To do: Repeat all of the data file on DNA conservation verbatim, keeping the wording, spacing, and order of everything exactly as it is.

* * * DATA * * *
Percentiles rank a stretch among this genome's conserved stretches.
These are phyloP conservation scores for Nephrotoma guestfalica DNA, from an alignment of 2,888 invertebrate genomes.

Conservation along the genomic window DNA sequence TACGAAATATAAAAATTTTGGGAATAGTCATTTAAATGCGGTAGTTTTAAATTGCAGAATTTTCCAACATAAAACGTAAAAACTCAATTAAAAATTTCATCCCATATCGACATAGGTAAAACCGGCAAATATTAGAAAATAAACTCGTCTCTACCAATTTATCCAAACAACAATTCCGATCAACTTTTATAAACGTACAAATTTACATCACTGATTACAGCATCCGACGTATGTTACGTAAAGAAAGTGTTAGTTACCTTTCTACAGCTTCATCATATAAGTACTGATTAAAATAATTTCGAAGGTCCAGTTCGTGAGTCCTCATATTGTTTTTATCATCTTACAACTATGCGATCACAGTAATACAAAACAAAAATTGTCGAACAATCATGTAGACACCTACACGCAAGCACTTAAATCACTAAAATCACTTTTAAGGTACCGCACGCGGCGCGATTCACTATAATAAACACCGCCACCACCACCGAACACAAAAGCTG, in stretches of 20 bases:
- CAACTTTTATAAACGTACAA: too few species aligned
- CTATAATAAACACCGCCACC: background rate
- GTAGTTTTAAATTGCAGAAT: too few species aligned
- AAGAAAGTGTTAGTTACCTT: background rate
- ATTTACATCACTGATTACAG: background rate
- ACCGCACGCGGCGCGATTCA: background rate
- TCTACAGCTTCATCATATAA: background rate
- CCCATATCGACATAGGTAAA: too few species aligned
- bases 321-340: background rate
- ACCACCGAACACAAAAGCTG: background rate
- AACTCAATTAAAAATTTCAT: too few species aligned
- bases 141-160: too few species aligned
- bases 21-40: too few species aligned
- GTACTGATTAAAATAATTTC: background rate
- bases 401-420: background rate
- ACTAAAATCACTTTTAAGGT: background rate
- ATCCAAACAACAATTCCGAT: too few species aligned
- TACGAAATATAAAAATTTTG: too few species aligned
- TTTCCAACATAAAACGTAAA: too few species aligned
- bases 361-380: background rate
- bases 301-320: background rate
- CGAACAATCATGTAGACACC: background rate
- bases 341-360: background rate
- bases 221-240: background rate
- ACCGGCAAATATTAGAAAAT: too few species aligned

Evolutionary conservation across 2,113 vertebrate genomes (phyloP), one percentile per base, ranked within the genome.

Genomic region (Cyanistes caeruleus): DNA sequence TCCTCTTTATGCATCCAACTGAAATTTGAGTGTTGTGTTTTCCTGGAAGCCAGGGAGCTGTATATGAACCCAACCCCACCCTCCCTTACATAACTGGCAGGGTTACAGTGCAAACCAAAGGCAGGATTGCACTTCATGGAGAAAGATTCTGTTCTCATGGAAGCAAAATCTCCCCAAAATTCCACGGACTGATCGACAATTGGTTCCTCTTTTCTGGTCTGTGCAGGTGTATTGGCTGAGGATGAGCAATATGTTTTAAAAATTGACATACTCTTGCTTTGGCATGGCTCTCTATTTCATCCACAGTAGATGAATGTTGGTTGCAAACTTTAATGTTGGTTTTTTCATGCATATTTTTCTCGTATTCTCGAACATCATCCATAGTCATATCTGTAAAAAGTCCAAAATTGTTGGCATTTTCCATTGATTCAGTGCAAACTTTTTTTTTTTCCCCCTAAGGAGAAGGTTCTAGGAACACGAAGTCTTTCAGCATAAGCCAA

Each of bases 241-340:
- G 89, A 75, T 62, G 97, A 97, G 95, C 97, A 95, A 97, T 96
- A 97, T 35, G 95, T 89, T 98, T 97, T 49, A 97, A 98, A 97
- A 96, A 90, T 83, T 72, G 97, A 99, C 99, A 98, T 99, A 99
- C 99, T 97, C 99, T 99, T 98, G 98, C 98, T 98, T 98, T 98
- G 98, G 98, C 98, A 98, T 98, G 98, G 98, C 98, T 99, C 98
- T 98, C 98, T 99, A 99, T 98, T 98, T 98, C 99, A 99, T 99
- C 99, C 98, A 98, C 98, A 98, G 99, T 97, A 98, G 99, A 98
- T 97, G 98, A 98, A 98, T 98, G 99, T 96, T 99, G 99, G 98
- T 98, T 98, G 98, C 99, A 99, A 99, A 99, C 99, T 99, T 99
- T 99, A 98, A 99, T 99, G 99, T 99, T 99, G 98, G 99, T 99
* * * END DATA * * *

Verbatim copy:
Percentiles rank a stretch among this genome's conserved stretches.
These are phyloP conservation scores for Nephrotoma guestfalica DNA, from an alignment of 2,888 invertebrate genomes.

Conservation along the genomic window DNA sequence TACGAAATATAAAAATTTTGGGAATAGTCATTTAAATGCGGTAGTTTTAAATTGCAGAATTTTCCAACATAAAACGTAAAAACTCAATTAAAAATTTCATCCCATATCGACATAGGTAAAACCGGCAAATATTAGAAAATAAACTCGTCTCTACCAATTTATCCAAACAACAATTCCGATCAACTTTTATAAACGTACAAATTTACATCACTGATTACAGCATCCGACGTATGTTACGTAAAGAAAGTGTTAGTTACCTTTCTACAGCTTCATCATATAAGTACTGATTAAAATAATTTCGAAGGTCCAGTTCGTGAGTCCTCATATTGTTTTTATCATCTTACAACTATGCGATCACAGTAATACAAAACAAAAATTGTCGAACAATCATGTAGACACCTACACGCAAGCACTTAAATCACTAAAATCACTTTTAAGGTACCGCACGCGGCGCGATTCACTATAATAAACACCGCCACCACCACCGAACACAAAAGCTG, in stretches of 20 bases:
- CAACTTTTATAAACGTACAA: too few species aligned
- CTATAATAAACACCGCCACC: background rate
- GTAGTTTTAAATTGCAGAAT: too few species aligned
- AAGAAAGTGTTAGTTACCTT: background rate
- ATTTACATCACTGATTACAG: background rate
- ACCGCACGCGGCGCGATTCA: background rate
- TCTACAGCTTCATCATATAA: background rate
- CCCATATCGACATAGGTAAA: too few species aligned
- bases 321-340: background rate
- ACCACCGAACACAAAAGCTG: background rate
- AACTCAATTAAAAATTTCAT: too few species aligned
- bases 141-160: too few species aligned
- bases 21-40: too few species aligned
- GTACTGATTAAAATAATTTC: background rate
- bases 401-420: background rate
- ACTAAAATCACTTTTAAGGT: background rate
- ATCCAAACAACAATTCCGAT: too few species aligned
- TACGAAATATAAAAATTTTG: too few species aligned
- TTTCCAACATAAAACGTAAA: too few species aligned
- bases 361-380: background rate
- bases 301-320: background rate
- CGAACAATCATGTAGACACC: background rate
- bases 341-360: background rate
- bases 221-240: background rate
- ACCGGCAAATATTAGAAAAT: too few species aligned

Evolutionary conservation across 2,113 vertebrate genomes (phyloP), one percentile per base, ranked within the genome.

Genomic region (Cyanistes caeruleus): DNA sequence TCCTCTTTATGCATCCAACTGAAATTTGAGTGTTGTGTTTTCCTGGAAGCCAGGGAGCTGTATATGAACCCAACCCCACCCTCCCTTACATAACTGGCAGGGTTACAGTGCAAACCAAAGGCAGGATTGCACTTCATGGAGAAAGATTCTGTTCTCATGGAAGCAAAATCTCCCCAAAATTCCACGGACTGATCGACAATTGGTTCCTCTTTTCTGGTCTGTGCAGGTGTATTGGCTGAGGATGAGCAATATGTTTTAAAAATTGACATACTCTTGCTTTGGCATGGCTCTCTATTTCATCCACAGTAGATGAATGTTGGTTGCAAACTTTAATGTTGGTTTTTTCATGCATATTTTTCTCGTATTCTCGAACATCATCCATAGTCATATCTGTAAAAAGTCCAAAATTGTTGGCATTTTCCATTGATTCAGTGCAAACTTTTTTTTTTTCCCCCTAAGGAGAAGGTTCTAGGAACACGAAGTCTTTCAGCATAAGCCAA

Each of bases 241-340:
- G 89, A 75, T 62, G 97, A 97, G 95, C 97, A 95, A 97, T 96
- A 97, T 35, G 95, T 89, T 98, T 97, T 49, A 97, A 98, A 97
- A 96, A 90, T 83, T 72, G 97, A 99, C 99, A 98, T 99, A 99
- C 99, T 97, C 99, T 99, T 98, G 98, C 98, T 98, T 98, T 98
- G 98, G 98, C 98, A 98, T 98, G 98, G 98, C 98, T 99, C 98
- T 98, C 98, T 99, A 99, T 98, T 98, T 98, C 99, A 99, T 99
- C 99, C 98, A 98, C 98, A 98, G 99, T 97, A 98, G 99, A 98
- T 97, G 98, A 98, A 98, T 98, G 99, T 96, T 99, G 99, G 98
- T 98, T 98, G 98, C 99, A 99, A 99, A 99, C 99, T 99, T 99
- T 99, A 98, A 99, T 99, G 99, T 99, T 99, G 98, G 99, T 99